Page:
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A Forgotten Film About an Unforgettable Trial

Sandra Schulberg ’71 and Josh Waletzky, Nuremberg: Its Lesson for Today


Poster for the Berlin run of Nuremberg, which was delayed until May 1949 because of the Soviet Blockade.

In October 1945, in the ruins of Nuremberg, Germany, the victorious Allied nations convened the first in a series of groundbreaking legal proceedings. The trials marked a milestone for international law, setting a precedent for international criminal prosecution that we struggle to live up to even today.

The Nazi defendants, despite their horrific crimes and their role in fomenting the war that had just concluded, were granted the right to defend themselves in a public court. Three were even acquitted. Some were sentenced to prison, and others, such as Herman Göring, Hitler’s designated successor in the early years of the war, were sentenced to death.

The commitment to legal process as an antidote to Nazi barbarism was a passion of U.S. Supreme Court Justice Robert H. Jackson, an architect of the Nuremberg trials. “The wrongs which we seek to condemn and punish have been so calculated, so malignant, and so devastating, that civilization cannot tolerate their being ignored, because it cannot survive their being repeated,” Jackson said in his opening address, which was now preserved on film. “That four great nations, flushed with victory and stung with injury stay the hand of vengeance and voluntarily submit their captive enemies to the judgment of the law is one of the most significant tributes that power has ever paid to reason.”


Sandra Schulberg, daughter of Nuremberg’s writer-director Stuart Schulberg, restored the 1948 film with collaborator Josh Waletzky.

As an even greater tribute, Jackson had invited filmmakers into the courtroom—both to record the trial and to offer evidence against the Nazi defendants. The filmmakers included two young veterans, Budd and Stuart Schulberg, who had served under John Ford in the Office of Strategic Service’s (OSS) Field Photography Unit. The Schulberg brothers presented two films at Nuremberg—The Nazi Plan, an explication of the role of Nazi aggression in precipitating World War II, and Nazi Concentration Camps, which provided some of the earliest filmed images of Dachau, Buchenwald, and other Holocaust sites.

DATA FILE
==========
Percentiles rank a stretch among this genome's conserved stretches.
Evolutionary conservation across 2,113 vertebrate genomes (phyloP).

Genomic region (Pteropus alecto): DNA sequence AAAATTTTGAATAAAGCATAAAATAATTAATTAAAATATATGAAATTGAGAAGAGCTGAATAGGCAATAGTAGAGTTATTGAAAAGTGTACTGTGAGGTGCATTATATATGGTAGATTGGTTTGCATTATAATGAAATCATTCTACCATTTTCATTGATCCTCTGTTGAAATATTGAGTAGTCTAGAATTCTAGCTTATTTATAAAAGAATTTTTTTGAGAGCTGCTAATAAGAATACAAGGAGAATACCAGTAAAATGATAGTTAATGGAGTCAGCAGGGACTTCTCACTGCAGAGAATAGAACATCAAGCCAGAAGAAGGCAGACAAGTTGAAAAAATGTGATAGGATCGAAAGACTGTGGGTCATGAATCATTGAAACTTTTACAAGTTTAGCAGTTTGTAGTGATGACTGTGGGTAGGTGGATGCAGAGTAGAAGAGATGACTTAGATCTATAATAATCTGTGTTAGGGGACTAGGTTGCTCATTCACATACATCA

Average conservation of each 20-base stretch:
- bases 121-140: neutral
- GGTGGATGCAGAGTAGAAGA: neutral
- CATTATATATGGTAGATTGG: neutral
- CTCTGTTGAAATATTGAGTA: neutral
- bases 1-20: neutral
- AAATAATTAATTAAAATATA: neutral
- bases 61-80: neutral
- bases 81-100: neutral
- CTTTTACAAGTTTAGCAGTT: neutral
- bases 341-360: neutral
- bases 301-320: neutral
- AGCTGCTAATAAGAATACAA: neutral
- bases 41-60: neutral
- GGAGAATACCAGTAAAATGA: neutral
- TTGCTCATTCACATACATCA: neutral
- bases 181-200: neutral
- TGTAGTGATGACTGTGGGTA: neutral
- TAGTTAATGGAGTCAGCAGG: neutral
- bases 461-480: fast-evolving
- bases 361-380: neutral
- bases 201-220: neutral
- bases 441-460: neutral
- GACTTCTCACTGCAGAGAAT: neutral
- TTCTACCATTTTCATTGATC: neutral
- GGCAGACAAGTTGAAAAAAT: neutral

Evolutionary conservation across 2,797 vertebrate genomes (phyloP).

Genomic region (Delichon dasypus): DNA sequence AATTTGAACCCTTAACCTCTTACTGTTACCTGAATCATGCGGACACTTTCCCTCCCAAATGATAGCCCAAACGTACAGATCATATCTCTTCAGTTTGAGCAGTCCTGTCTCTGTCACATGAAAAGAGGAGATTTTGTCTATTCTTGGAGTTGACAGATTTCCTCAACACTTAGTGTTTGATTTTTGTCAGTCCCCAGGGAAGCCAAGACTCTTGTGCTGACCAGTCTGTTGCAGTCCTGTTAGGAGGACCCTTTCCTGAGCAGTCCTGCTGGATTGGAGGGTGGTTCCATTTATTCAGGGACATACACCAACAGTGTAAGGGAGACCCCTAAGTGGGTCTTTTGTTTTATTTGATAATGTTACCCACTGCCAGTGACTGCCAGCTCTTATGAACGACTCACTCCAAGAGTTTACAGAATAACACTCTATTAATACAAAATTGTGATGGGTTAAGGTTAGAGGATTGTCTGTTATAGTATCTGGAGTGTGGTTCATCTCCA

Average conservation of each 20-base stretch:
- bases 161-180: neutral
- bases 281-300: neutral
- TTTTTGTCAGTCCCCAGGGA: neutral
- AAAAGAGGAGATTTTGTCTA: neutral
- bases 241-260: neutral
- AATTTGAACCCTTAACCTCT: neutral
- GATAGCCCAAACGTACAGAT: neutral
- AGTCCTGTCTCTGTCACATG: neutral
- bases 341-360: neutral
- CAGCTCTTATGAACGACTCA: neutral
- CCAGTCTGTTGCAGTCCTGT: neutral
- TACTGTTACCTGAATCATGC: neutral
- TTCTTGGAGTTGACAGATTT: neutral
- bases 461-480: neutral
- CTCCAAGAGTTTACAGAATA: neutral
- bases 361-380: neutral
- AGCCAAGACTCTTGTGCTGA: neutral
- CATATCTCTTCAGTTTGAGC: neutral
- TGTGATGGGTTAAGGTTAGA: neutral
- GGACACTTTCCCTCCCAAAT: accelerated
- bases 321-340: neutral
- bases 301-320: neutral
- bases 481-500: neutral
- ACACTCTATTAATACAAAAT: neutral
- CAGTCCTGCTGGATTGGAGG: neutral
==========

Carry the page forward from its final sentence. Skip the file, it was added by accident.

They also produced a documentary record of the trial, eventually titled Nuremberg: Its Lesson for Today (1948). By the time it was ready for release in the United States, however, the film had lost favor with the government. Some prominent military men were unhappy with the spectacle of military officers on trial. Engineers of the Marshall Plan worried that the film would undermine support for the rebuilding of Germany. The documentary was shelved and eventually forgotten. It seemed destined for the dustbin of history.

Enter Sandra Schulberg. As the daughter of Stuart, who went on to a successful career in television news, and niece of Budd, who later won an Academy Award for his screenplay for On The Waterfront, Sandra had long heard stories about the making of the Nuremberg film—for instance, the arrest of famed Nazi filmmaker Leni Reifenstahl, or the harrowing discovery of one of the first known films of experimental gassing of human beings. Sandra also understood the film’s potential significance to scholars of the Holocaust and of international law.


Audio technicians recorded the whole Nuremberg trial, from Nov. 20, 1945–Oct. 1, 1946; but only 25 hours were filmed.

“The film would have filled a big hole, and the fact that it wasn’t shown left a big hole,” Sandra says. For instance, not until Alain Resnais’s 1955 Night and Fog was the movie-going public forced to confront the scope of the Nazi mass murders. Says Sandra, “The word ‘genocide’ wasn’t really a concept by the time of the first Nuremberg trial.”

For the past several years, Schulberg has devoted her life to restoring a 35mm print of Nuremberg. It has not been an easy road. The original negative was lost, and later prints had degraded over time. She labored with sound designer Josh Waletzsky to create a new sound track aimed at an international audience, with the testimonies of historical figures like Göring audible in their original languages. She even recreated the original music track from handwritten scores she found in her father’s files.

The restoration is a labor of love, and a worthy one. Watching the film, one is impressed most by the sober, composed approach of figures like Robert Jackson as they bring these awful men to justice. Recently, the film has shown in select theaters around the country, earning positive reviews from the Philadelphia Inquirer, Salon, and Roger Ebert, who calls it, “a bludgeon in words and images that cannot be presented otherwise.”

The last word on the movie—and on the Nuremberg trials—still belongs to Justice Jackson, whose presence looms. “The future will never have to ask, with misgiving, what could the Nazis have said in their favor,” he says in his closing statement. “History will know that whatever could be said, they were allowed to say. They have been given the kind of a trial which they, in the days of their pomp and power, never gave to any man.”

—Mike Agresta



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